I worked for my favorite client yesterday. She knows about my mom and reads this blog from time to time. She shared a story about one of her colleague’s visits to the doctor for menopausal memory loss. The doc asked this person, “Do you remember where you park your car?” The colleague replied, “Well, sure.” The doctor reassured her, “… I don’t care how many words you forget, or how many people’s names don’t stick in your head. If you recall where you park your car, or even the general direction where your car is as you step out of the mall, you’re just fine.” My client and I compared notes on how well we faired under this litmus test and decided we were doing OK.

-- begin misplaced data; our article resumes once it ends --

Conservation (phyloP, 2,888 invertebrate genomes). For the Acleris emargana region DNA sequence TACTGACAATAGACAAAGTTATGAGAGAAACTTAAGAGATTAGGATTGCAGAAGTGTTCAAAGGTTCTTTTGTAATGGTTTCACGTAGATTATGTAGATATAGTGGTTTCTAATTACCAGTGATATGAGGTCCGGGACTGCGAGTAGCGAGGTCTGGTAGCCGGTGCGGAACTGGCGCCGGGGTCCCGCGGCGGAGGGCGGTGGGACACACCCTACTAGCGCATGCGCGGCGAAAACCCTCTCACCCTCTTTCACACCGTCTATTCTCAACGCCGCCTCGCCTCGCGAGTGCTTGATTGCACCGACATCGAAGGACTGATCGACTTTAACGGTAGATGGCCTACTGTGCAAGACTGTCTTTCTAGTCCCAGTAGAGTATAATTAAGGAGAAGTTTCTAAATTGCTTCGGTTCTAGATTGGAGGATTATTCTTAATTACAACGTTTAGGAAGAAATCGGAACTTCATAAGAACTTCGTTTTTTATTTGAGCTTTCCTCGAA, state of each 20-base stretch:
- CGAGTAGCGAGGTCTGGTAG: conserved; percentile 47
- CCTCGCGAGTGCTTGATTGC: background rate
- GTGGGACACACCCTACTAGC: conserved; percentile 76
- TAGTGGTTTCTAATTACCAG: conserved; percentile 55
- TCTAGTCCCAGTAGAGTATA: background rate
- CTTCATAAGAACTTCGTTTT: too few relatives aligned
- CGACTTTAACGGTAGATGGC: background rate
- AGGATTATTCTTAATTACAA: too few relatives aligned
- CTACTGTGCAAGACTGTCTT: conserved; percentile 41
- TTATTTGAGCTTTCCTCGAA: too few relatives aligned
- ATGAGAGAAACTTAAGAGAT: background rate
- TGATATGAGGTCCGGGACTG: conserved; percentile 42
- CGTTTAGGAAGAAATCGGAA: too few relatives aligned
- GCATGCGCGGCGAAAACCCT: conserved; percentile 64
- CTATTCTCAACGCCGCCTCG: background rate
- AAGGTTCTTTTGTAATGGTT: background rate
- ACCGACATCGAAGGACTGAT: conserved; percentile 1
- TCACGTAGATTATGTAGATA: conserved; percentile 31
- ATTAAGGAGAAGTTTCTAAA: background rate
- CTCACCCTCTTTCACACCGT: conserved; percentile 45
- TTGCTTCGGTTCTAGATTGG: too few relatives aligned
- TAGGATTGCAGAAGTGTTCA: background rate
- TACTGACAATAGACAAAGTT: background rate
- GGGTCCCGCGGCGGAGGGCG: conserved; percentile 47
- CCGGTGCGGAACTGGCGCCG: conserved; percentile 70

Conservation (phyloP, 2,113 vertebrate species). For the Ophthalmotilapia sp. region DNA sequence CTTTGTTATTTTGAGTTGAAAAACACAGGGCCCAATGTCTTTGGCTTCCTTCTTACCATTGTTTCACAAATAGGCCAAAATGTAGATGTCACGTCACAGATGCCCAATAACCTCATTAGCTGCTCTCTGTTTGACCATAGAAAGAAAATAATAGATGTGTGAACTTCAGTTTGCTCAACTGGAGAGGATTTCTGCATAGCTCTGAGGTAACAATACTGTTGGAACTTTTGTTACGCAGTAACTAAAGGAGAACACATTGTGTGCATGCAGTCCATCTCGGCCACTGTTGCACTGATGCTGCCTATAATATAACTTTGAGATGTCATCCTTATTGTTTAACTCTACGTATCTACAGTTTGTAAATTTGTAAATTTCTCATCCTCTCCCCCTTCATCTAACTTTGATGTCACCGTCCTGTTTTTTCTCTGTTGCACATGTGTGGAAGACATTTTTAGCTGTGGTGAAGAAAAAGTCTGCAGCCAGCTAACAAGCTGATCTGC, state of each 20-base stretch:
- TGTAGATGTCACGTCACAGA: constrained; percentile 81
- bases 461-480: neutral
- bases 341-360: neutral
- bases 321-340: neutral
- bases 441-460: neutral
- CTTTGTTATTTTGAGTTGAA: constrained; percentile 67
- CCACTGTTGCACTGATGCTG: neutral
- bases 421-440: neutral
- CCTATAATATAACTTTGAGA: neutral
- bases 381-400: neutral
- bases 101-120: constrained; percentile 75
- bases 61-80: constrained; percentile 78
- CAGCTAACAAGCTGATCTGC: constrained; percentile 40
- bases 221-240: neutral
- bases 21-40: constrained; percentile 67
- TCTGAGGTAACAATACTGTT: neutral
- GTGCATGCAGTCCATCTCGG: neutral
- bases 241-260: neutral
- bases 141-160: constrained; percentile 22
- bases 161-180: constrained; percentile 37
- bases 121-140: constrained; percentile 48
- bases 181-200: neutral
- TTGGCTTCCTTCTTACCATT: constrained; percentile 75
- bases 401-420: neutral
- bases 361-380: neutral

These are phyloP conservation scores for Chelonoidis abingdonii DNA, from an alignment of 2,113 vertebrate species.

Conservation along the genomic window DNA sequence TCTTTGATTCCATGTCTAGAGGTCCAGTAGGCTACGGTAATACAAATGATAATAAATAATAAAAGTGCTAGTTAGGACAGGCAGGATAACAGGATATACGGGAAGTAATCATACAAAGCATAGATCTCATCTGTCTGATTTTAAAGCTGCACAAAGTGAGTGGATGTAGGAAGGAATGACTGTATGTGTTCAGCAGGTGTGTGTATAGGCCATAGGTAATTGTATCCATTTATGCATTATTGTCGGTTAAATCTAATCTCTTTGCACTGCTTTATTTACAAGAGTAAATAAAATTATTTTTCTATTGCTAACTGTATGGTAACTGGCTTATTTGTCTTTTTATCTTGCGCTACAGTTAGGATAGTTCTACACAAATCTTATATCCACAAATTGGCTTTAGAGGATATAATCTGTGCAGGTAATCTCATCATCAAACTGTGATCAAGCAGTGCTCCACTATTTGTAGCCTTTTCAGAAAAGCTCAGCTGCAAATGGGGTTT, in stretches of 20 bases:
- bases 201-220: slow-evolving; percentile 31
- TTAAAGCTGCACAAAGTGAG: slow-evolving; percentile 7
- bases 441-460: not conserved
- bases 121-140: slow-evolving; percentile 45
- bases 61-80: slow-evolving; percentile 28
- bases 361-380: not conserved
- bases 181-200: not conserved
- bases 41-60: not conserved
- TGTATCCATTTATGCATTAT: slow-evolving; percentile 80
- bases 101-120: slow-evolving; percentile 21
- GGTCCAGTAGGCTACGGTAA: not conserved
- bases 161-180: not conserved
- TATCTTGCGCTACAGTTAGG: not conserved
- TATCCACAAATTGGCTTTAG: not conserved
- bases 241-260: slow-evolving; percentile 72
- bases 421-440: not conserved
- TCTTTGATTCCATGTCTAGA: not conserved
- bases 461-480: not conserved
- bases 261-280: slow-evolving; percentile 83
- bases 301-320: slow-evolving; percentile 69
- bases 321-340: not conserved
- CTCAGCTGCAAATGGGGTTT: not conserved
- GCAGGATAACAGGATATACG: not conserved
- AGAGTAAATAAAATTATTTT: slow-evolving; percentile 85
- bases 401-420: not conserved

As I worked on removing dead wood from my client’s beautiful maples, it came to me that this is why my mom always wants to move her car when in (the tiny) town on the Island. We can park in front of the market, do her daily shopping, and then decide to head to the kitchen shop (less than a block away). Mom always wants to repark the car. This has never made sense to me. She’ll walk for over a mile on the road in her country sub-division, but doesn’t want to cross the street in town. It’s a compensatory habit or skill. If the car is right outside the shop she’s in, she won’t lose it. Every time we exit a shop, she asks me where the car is. When I left the Island on the 10th, I put my truck in line, took my life in my hands and got in her car, which we then parked. After 45 minutes of strolling around we walked to the ferry line where I time to give her a hug and kiss, jump into the truck, and drive onto the boat. I wonder how long it took her to find her car :-(. 

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